The original 'Welcome Nugget' was discovered on 9 June 1858 by a group of recently arrived Cornish miners of the Red Hill Mining Company at Bakery Hill in Ballarat, Victoria, Australia. Working on the night shift the discoverers took half an hour to haul it to the surface from a depth of 180 feet The finder, Richard Jeffery, took it home in a wheelbarrow and stored it in the oven until the morning.
The Welcome Nugget was unearthed near the NE corner of what is now Humffray and Mair Streets where a granite monument was erected. Today this is opposite McDonalds on Bakery Hill. It was the largest lump of gold yet found in the world and the second largest ever found. It was displayed in the gold office of the Union Bank at the 'Corner' in Sturt Street in aid of hospital funds and every mother who visited was allowed to seat her baby astride the nugget for good luck. It was 20 inches long, 12 inches wide, 8 inches thick, weighed 2217 troy ounces (69 kg) and was 99.6 pure gold. The enormity of it was truly wondrous.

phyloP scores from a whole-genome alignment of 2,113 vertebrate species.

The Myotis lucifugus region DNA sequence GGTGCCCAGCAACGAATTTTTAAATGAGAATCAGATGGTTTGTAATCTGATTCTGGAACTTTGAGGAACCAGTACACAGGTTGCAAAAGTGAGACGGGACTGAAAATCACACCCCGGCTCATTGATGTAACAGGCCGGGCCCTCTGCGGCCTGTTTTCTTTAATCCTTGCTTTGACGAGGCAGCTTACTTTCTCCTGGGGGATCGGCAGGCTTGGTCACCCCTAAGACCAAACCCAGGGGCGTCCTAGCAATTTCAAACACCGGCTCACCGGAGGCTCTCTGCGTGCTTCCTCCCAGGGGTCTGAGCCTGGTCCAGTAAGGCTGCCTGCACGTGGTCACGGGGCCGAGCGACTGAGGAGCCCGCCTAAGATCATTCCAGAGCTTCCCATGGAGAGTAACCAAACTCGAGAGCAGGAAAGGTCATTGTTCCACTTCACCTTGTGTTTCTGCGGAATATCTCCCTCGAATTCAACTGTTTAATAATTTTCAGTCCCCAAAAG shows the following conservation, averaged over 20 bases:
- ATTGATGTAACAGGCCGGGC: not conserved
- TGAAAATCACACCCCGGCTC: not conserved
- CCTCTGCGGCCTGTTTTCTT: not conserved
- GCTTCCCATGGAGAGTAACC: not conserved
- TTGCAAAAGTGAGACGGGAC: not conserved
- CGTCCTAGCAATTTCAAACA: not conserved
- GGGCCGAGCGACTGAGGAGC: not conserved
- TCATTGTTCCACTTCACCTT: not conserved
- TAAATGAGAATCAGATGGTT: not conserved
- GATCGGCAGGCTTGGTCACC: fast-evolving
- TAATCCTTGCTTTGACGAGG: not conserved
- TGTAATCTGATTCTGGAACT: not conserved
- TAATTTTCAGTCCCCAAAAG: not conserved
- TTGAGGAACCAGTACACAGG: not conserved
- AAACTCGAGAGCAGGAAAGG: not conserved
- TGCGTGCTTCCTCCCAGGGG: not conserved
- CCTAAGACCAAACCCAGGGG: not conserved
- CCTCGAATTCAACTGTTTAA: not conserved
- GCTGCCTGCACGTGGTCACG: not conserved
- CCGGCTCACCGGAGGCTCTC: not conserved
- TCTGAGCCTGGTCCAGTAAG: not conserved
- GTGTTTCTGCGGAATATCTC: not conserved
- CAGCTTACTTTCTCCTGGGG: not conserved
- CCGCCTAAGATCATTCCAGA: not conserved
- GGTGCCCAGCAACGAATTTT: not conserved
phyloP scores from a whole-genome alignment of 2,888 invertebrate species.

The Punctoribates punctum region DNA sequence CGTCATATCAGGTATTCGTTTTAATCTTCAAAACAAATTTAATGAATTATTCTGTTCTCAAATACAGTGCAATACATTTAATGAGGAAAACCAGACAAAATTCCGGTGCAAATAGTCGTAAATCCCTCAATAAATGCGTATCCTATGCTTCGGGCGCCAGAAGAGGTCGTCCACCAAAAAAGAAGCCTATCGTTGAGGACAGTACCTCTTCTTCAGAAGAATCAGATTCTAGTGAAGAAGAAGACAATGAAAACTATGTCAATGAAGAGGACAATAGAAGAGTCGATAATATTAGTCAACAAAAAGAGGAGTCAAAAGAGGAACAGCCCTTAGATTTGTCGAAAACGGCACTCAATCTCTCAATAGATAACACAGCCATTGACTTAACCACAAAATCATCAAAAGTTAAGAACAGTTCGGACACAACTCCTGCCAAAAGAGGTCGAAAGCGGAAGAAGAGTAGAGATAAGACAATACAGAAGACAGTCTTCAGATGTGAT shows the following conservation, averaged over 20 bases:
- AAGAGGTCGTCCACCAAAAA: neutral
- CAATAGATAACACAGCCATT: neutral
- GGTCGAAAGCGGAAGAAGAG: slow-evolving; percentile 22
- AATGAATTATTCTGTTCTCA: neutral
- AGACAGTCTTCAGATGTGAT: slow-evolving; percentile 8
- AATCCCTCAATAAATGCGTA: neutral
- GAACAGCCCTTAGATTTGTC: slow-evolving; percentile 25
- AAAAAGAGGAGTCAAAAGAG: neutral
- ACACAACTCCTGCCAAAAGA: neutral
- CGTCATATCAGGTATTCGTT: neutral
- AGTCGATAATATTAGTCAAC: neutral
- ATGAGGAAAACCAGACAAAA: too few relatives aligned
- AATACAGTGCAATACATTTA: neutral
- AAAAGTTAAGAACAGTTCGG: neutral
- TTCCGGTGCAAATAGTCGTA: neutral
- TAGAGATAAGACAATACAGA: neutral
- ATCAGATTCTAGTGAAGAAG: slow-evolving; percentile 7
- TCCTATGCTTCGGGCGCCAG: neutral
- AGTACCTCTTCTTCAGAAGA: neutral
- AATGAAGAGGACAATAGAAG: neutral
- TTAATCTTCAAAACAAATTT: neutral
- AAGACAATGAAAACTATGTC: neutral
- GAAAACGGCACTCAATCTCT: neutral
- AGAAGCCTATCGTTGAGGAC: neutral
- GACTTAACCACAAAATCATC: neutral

Brothers, Julius, Isidor, and Joseph Wittkowski, arranged the sale of the Welcome Nugget for £10,050 and after exhibiting it to crowds of people in Melbourne, sent it to London where it was shown at the Crystal Palace until November 1859, when it was melted down and made into sovereigns.
A replica can be seen in the Ballarat Gold Museum opposite Sovereign Hill.
For a list of the biggest nuggets and the gold yields visit the Gold Monument in Sturt Street at Albert Street.
Withers, William Bramwell 1999, History of Ballarat and Some Ballarat Reminiscences, Facsimile Edition, Ballarat Heritage Services.
Bate, Weston, 1978, Lucky City : The First Generation at Ballarat 1851-1901, Melbourne University Press.
Cornish Pioneers of Ballarat, Researched and Compiled by Lillian Dell and Joy Menhennet, Volume 2, 1997.